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Truth, illusion & cultural life

One of obviously many things I find both interesting and important is the ways in which culture blends into our personal and social realities: how stories told there often merge into our ideas of life, how to be or relate, the things we buy and lifestyles we seek to emulate. Through that, we’re seemingly seeking meaning in life through social participation, identity, and those cultural moments we’re choosing to align ourselves with.

In many ways, it’s beautiful. This dance we all do as humans? The ways we’re constantly watching what’s going on, deciding how we feel about it, then going out of our way to transform ourselves in the light of what we perceive as valuable or admirable. It’s amazing really, the creativity of the human mind in playing with all the visual markers thrown our way by cultural institutions (see Notes One).

That last sentence clearly twisted somewhere in the middle. Unintentionally, but sometimes my words take on a life of their own. There’s truth to it though, as I do feel our very human creative and social inclinations are being drawn into quite another world. Whether that’s intentional, and the degree to which it’s a healthy, fulfilling, constructive way of operating as a society is perhaps something only time will tell.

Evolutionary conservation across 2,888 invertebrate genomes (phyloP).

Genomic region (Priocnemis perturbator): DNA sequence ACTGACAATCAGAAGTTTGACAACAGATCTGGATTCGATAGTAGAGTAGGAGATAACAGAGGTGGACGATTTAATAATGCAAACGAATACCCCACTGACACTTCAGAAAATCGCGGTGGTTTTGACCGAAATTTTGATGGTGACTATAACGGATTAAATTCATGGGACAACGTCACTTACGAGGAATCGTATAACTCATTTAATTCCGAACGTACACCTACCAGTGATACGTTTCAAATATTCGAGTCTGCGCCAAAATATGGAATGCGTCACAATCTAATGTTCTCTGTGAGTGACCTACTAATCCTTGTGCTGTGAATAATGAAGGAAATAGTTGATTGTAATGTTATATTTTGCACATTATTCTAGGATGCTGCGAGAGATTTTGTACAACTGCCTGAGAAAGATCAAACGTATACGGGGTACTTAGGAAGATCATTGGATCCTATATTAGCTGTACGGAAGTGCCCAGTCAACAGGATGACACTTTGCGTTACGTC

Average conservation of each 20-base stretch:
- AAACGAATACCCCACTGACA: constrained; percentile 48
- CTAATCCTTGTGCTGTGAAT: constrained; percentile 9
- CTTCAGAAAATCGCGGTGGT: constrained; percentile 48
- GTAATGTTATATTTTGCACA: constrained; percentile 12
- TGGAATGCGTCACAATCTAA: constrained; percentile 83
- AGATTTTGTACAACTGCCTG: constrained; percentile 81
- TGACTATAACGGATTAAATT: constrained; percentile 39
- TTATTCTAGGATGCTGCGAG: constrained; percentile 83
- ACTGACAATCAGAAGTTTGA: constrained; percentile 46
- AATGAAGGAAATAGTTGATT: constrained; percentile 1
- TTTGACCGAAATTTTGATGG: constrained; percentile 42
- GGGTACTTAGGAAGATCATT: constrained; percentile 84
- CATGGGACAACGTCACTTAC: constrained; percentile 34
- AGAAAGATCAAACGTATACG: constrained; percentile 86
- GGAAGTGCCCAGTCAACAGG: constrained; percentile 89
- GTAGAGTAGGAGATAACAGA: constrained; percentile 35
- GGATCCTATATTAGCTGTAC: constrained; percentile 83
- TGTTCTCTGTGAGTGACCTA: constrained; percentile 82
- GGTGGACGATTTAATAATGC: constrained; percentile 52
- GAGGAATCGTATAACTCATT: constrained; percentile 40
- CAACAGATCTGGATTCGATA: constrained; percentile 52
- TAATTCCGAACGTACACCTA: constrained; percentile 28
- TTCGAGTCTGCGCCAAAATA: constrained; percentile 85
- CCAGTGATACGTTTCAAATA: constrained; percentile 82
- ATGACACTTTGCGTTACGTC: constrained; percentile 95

It seems to me that culture’s the place we weave our narratives around our lives. Narratives that sometimes pick up threads from the present or imagine threads from the past, pulling social or historical realities into this other realm to explore them further. Narratives that sometimes take themes or issues from our world then cast them in new lights, often in hypothetical or imaginary worlds that arrange our pieces in different ways.

Culture seems to have this wonderful way of rearranging things: bringing in fresh meaning through juxtaposition, through placing the familiar or unfamiliar in unusual relationship, drawing our inner world of connotations into strange or inspiring places. Now life’s happening on this global scale, there’s conceivably almost endless forms such activities could take by pulling in threads from every time and place (Notes Two).

But, with regard to reality, are we in danger of casting truth aside in preference for neater, more compelling or convenient narratives? History and society being complex, weighty and often dark, it may be appealing to simplify or offset that by re-working things to suit modern sensibilities or agendas. Within that, where does truth stand? Only by knowing the truth would we see the illusion.

If society’s something we have to understand, then filling our minds with potent yet unrealistic ideas could be seen as problematic (Notes Three). If we can grasp the ‘code’ – ways social realities are being represented, plus their true form – then presumably the reworkings of culture are without such great significance: we would see them for what they are.

As with anything, maybe the answer lies in our understanding? In knowing what we’re looking for, what we’re needing, and what it is that’s being offered through these channels.

Notes and References:

Note 1: Meaning in culture
Note 1: Cultural shifts & taking a backseat
Note 1: Revisiting the question of culture
Note 2: History’s role in modern culture
Note 2: Entertaining ideas & the matter of truth
Note 2: Will novelty ever wear off?
Note 3: Plato & “The Republic”
Note 3: Playing with fire?

Picking back up that earlier thought of humanity’s beautiful dance, there was The creativity of living.

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